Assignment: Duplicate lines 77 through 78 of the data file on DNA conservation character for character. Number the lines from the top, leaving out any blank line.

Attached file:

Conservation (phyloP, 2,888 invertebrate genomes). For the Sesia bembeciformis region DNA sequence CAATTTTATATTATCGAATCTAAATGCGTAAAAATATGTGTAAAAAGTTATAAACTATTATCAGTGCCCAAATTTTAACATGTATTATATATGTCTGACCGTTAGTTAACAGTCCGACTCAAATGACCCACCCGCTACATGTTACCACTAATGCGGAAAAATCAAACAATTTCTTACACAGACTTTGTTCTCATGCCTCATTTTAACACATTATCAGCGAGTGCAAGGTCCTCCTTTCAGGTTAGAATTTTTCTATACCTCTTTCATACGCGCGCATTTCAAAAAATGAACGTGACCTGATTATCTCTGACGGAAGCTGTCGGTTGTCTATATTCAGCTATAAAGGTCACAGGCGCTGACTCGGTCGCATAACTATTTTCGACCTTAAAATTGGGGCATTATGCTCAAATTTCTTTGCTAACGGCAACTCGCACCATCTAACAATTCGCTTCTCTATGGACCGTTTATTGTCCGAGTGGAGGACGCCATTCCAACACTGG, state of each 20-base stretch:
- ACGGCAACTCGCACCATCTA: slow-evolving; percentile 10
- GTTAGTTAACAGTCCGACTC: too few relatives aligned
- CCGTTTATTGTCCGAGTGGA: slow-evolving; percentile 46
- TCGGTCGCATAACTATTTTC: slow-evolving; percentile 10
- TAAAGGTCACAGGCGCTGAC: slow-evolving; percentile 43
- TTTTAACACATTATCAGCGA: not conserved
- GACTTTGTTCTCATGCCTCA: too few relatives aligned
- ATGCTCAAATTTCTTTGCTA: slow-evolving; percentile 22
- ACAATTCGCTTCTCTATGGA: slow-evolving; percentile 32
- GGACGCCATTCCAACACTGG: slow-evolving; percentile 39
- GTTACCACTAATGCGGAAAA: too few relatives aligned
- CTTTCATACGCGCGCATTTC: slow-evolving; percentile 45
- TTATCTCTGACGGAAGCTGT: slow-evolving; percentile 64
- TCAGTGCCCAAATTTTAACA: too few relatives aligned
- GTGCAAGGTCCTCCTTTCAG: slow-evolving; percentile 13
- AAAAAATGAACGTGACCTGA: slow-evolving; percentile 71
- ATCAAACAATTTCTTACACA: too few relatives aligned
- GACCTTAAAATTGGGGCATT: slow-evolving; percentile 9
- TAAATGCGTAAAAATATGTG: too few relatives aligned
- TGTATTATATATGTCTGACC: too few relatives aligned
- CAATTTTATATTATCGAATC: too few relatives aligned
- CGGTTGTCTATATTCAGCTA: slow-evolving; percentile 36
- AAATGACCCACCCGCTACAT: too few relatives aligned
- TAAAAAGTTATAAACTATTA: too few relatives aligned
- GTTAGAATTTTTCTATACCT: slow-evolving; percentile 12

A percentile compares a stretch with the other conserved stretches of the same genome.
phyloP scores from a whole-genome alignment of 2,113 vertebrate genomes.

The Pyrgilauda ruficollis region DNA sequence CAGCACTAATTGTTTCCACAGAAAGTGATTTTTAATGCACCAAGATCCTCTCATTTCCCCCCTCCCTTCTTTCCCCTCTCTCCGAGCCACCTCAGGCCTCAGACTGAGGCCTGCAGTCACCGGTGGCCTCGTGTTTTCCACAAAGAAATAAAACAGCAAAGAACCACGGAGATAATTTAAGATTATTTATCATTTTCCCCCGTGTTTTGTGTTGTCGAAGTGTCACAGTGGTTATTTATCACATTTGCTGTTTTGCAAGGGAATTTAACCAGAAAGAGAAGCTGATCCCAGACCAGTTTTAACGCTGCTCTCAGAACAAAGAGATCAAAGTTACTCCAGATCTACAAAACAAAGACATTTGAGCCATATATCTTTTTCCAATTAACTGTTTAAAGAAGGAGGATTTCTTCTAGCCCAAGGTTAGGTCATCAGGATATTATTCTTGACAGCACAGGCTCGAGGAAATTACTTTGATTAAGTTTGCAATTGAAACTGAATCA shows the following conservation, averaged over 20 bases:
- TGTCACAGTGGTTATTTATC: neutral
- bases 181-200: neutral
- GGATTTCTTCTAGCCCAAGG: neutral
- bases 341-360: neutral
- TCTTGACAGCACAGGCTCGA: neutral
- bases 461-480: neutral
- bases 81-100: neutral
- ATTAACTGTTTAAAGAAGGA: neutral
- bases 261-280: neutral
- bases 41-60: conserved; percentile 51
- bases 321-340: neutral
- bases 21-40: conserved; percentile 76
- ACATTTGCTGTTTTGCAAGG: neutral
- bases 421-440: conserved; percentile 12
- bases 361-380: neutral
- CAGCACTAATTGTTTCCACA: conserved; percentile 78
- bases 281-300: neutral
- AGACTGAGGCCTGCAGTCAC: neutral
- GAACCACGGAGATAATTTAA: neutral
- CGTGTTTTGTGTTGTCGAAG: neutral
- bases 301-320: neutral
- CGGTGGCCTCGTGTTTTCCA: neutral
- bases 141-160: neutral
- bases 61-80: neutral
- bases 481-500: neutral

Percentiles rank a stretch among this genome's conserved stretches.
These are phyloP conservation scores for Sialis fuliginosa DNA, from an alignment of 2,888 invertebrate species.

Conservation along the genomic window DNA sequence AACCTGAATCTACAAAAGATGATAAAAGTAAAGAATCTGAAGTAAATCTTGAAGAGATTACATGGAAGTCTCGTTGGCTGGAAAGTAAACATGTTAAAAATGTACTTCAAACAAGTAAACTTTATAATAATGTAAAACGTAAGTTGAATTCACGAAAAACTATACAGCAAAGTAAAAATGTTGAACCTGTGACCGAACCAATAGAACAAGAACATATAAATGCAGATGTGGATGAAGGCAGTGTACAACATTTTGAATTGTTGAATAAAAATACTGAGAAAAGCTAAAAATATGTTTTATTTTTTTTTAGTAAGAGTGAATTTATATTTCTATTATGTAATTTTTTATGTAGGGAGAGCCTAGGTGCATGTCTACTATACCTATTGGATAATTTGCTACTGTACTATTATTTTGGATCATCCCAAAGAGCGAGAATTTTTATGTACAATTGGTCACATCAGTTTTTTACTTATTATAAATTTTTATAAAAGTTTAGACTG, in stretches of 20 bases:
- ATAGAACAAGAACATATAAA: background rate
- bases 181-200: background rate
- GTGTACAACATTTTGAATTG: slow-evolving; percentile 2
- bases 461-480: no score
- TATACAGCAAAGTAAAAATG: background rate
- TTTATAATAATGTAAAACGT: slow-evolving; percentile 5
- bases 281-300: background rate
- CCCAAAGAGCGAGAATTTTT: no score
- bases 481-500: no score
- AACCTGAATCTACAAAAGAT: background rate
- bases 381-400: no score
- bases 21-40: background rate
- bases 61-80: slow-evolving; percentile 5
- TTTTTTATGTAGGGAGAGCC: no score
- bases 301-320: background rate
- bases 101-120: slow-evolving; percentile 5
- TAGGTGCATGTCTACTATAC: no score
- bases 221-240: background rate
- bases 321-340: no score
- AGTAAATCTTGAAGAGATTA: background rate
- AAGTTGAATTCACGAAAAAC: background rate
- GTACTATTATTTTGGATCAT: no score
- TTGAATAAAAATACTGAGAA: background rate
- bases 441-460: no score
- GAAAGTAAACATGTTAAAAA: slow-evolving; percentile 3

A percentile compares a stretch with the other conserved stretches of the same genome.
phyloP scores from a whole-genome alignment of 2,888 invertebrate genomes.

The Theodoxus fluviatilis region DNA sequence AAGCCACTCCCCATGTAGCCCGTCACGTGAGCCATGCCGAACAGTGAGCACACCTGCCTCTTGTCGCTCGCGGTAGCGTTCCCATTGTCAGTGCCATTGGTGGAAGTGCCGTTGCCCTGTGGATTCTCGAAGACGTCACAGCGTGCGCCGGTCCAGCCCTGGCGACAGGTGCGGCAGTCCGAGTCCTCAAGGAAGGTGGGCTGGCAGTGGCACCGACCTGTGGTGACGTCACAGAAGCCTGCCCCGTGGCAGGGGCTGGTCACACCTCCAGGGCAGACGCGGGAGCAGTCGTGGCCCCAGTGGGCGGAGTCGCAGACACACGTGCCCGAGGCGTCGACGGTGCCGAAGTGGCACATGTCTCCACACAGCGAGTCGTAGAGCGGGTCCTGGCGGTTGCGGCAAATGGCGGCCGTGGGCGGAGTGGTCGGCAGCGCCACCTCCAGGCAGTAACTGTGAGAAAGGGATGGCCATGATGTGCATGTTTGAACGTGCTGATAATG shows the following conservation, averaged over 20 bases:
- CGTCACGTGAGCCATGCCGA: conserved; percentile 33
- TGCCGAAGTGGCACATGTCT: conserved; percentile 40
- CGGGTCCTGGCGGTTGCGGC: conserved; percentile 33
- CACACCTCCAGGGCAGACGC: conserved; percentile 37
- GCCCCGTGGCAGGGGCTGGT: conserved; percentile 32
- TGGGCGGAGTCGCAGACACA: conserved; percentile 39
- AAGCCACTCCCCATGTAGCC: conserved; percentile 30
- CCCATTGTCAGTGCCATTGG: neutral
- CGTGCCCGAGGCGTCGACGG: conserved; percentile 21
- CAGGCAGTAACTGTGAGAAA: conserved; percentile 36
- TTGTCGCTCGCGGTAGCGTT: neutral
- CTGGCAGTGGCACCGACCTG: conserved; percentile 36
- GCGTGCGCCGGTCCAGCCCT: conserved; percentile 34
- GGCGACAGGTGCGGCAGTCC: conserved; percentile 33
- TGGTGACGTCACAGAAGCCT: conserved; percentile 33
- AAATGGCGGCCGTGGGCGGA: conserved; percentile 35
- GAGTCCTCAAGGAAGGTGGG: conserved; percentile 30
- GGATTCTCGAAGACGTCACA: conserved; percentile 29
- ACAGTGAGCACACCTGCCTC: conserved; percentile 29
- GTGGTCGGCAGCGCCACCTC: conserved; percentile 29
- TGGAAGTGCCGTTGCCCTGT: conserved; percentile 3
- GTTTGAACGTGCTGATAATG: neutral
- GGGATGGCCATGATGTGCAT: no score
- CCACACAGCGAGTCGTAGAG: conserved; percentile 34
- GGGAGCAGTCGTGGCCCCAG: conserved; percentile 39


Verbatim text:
- AGTAAATCTTGAAGAGATTA: background rate
- AAGTTGAATTCACGAAAAAC: background rate